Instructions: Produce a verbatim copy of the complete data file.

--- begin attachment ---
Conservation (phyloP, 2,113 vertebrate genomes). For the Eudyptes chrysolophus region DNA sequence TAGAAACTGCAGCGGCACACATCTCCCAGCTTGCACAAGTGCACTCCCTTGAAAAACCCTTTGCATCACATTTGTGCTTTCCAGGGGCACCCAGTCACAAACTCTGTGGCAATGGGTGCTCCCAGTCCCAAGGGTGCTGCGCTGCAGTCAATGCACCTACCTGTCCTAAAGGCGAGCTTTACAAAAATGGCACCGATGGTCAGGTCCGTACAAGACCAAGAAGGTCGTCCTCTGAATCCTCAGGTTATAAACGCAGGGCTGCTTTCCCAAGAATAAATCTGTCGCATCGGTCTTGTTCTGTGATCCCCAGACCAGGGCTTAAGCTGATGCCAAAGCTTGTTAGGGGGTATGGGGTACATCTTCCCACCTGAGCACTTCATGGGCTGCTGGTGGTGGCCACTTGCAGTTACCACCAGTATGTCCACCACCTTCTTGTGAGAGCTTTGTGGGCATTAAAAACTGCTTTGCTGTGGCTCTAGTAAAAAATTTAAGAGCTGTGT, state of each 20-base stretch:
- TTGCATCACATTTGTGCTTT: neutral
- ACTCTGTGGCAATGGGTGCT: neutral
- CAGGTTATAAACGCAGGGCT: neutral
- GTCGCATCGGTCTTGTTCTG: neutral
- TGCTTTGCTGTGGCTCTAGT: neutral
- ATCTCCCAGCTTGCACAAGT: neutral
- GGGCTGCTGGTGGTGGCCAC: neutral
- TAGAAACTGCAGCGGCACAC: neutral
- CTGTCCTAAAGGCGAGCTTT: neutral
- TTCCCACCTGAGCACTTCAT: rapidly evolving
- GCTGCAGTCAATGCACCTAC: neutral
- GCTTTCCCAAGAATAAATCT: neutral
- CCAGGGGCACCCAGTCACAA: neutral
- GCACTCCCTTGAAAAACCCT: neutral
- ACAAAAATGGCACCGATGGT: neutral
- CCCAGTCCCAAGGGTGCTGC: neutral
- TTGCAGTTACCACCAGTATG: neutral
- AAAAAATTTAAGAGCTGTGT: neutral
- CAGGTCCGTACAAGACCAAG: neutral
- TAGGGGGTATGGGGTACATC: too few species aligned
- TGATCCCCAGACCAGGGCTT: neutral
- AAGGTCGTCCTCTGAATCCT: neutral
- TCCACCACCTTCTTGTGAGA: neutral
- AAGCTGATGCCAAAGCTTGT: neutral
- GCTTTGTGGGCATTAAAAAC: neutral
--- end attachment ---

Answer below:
Conservation (phyloP, 2,113 vertebrate genomes). For the Eudyptes chrysolophus region DNA sequence TAGAAACTGCAGCGGCACACATCTCCCAGCTTGCACAAGTGCACTCCCTTGAAAAACCCTTTGCATCACATTTGTGCTTTCCAGGGGCACCCAGTCACAAACTCTGTGGCAATGGGTGCTCCCAGTCCCAAGGGTGCTGCGCTGCAGTCAATGCACCTACCTGTCCTAAAGGCGAGCTTTACAAAAATGGCACCGATGGTCAGGTCCGTACAAGACCAAGAAGGTCGTCCTCTGAATCCTCAGGTTATAAACGCAGGGCTGCTTTCCCAAGAATAAATCTGTCGCATCGGTCTTGTTCTGTGATCCCCAGACCAGGGCTTAAGCTGATGCCAAAGCTTGTTAGGGGGTATGGGGTACATCTTCCCACCTGAGCACTTCATGGGCTGCTGGTGGTGGCCACTTGCAGTTACCACCAGTATGTCCACCACCTTCTTGTGAGAGCTTTGTGGGCATTAAAAACTGCTTTGCTGTGGCTCTAGTAAAAAATTTAAGAGCTGTGT, state of each 20-base stretch:
- TTGCATCACATTTGTGCTTT: neutral
- ACTCTGTGGCAATGGGTGCT: neutral
- CAGGTTATAAACGCAGGGCT: neutral
- GTCGCATCGGTCTTGTTCTG: neutral
- TGCTTTGCTGTGGCTCTAGT: neutral
- ATCTCCCAGCTTGCACAAGT: neutral
- GGGCTGCTGGTGGTGGCCAC: neutral
- TAGAAACTGCAGCGGCACAC: neutral
- CTGTCCTAAAGGCGAGCTTT: neutral
- TTCCCACCTGAGCACTTCAT: rapidly evolving
- GCTGCAGTCAATGCACCTAC: neutral
- GCTTTCCCAAGAATAAATCT: neutral
- CCAGGGGCACCCAGTCACAA: neutral
- GCACTCCCTTGAAAAACCCT: neutral
- ACAAAAATGGCACCGATGGT: neutral
- CCCAGTCCCAAGGGTGCTGC: neutral
- TTGCAGTTACCACCAGTATG: neutral
- AAAAAATTTAAGAGCTGTGT: neutral
- CAGGTCCGTACAAGACCAAG: neutral
- TAGGGGGTATGGGGTACATC: too few species aligned
- TGATCCCCAGACCAGGGCTT: neutral
- AAGGTCGTCCTCTGAATCCT: neutral
- TCCACCACCTTCTTGTGAGA: neutral
- AAGCTGATGCCAAAGCTTGT: neutral
- GCTTTGTGGGCATTAAAAAC: neutral